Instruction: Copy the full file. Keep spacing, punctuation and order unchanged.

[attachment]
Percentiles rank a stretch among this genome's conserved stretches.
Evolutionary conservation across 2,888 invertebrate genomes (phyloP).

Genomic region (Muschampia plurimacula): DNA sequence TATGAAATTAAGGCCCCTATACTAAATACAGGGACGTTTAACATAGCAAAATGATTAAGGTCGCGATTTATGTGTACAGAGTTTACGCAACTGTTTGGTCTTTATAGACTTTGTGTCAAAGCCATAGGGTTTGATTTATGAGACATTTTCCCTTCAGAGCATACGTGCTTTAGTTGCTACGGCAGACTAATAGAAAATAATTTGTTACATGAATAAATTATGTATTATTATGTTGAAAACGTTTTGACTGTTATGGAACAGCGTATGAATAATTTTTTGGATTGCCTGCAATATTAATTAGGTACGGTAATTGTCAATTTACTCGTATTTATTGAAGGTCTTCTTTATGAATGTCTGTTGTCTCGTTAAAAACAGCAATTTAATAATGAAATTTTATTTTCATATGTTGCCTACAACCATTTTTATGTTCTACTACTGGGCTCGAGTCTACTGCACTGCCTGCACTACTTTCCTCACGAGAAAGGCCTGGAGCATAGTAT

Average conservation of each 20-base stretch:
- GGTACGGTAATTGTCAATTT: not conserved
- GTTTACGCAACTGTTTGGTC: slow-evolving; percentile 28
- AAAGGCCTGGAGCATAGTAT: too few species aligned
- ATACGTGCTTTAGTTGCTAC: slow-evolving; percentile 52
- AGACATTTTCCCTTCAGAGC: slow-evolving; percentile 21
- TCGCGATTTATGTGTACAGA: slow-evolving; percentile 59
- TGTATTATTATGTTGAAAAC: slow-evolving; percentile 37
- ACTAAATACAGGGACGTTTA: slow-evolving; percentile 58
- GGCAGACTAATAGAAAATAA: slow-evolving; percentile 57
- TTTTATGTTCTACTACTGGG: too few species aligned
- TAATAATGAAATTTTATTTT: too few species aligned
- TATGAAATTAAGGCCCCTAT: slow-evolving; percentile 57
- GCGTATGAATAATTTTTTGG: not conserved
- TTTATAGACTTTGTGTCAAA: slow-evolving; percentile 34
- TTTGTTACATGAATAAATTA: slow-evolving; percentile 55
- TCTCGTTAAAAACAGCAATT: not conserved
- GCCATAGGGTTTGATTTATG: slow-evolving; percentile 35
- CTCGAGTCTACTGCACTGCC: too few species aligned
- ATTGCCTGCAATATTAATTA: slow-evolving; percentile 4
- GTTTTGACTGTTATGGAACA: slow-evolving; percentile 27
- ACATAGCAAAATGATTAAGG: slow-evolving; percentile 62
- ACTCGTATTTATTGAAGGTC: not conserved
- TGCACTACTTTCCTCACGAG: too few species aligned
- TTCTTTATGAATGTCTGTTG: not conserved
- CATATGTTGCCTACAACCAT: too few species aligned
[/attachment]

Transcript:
Percentiles rank a stretch among this genome's conserved stretches.
Evolutionary conservation across 2,888 invertebrate genomes (phyloP).

Genomic region (Muschampia plurimacula): DNA sequence TATGAAATTAAGGCCCCTATACTAAATACAGGGACGTTTAACATAGCAAAATGATTAAGGTCGCGATTTATGTGTACAGAGTTTACGCAACTGTTTGGTCTTTATAGACTTTGTGTCAAAGCCATAGGGTTTGATTTATGAGACATTTTCCCTTCAGAGCATACGTGCTTTAGTTGCTACGGCAGACTAATAGAAAATAATTTGTTACATGAATAAATTATGTATTATTATGTTGAAAACGTTTTGACTGTTATGGAACAGCGTATGAATAATTTTTTGGATTGCCTGCAATATTAATTAGGTACGGTAATTGTCAATTTACTCGTATTTATTGAAGGTCTTCTTTATGAATGTCTGTTGTCTCGTTAAAAACAGCAATTTAATAATGAAATTTTATTTTCATATGTTGCCTACAACCATTTTTATGTTCTACTACTGGGCTCGAGTCTACTGCACTGCCTGCACTACTTTCCTCACGAGAAAGGCCTGGAGCATAGTAT

Average conservation of each 20-base stretch:
- GGTACGGTAATTGTCAATTT: not conserved
- GTTTACGCAACTGTTTGGTC: slow-evolving; percentile 28
- AAAGGCCTGGAGCATAGTAT: too few species aligned
- ATACGTGCTTTAGTTGCTAC: slow-evolving; percentile 52
- AGACATTTTCCCTTCAGAGC: slow-evolving; percentile 21
- TCGCGATTTATGTGTACAGA: slow-evolving; percentile 59
- TGTATTATTATGTTGAAAAC: slow-evolving; percentile 37
- ACTAAATACAGGGACGTTTA: slow-evolving; percentile 58
- GGCAGACTAATAGAAAATAA: slow-evolving; percentile 57
- TTTTATGTTCTACTACTGGG: too few species aligned
- TAATAATGAAATTTTATTTT: too few species aligned
- TATGAAATTAAGGCCCCTAT: slow-evolving; percentile 57
- GCGTATGAATAATTTTTTGG: not conserved
- TTTATAGACTTTGTGTCAAA: slow-evolving; percentile 34
- TTTGTTACATGAATAAATTA: slow-evolving; percentile 55
- TCTCGTTAAAAACAGCAATT: not conserved
- GCCATAGGGTTTGATTTATG: slow-evolving; percentile 35
- CTCGAGTCTACTGCACTGCC: too few species aligned
- ATTGCCTGCAATATTAATTA: slow-evolving; percentile 4
- GTTTTGACTGTTATGGAACA: slow-evolving; percentile 27
- ACATAGCAAAATGATTAAGG: slow-evolving; percentile 62
- ACTCGTATTTATTGAAGGTC: not conserved
- TGCACTACTTTCCTCACGAG: too few species aligned
- TTCTTTATGAATGTCTGTTG: not conserved
- CATATGTTGCCTACAACCAT: too few species aligned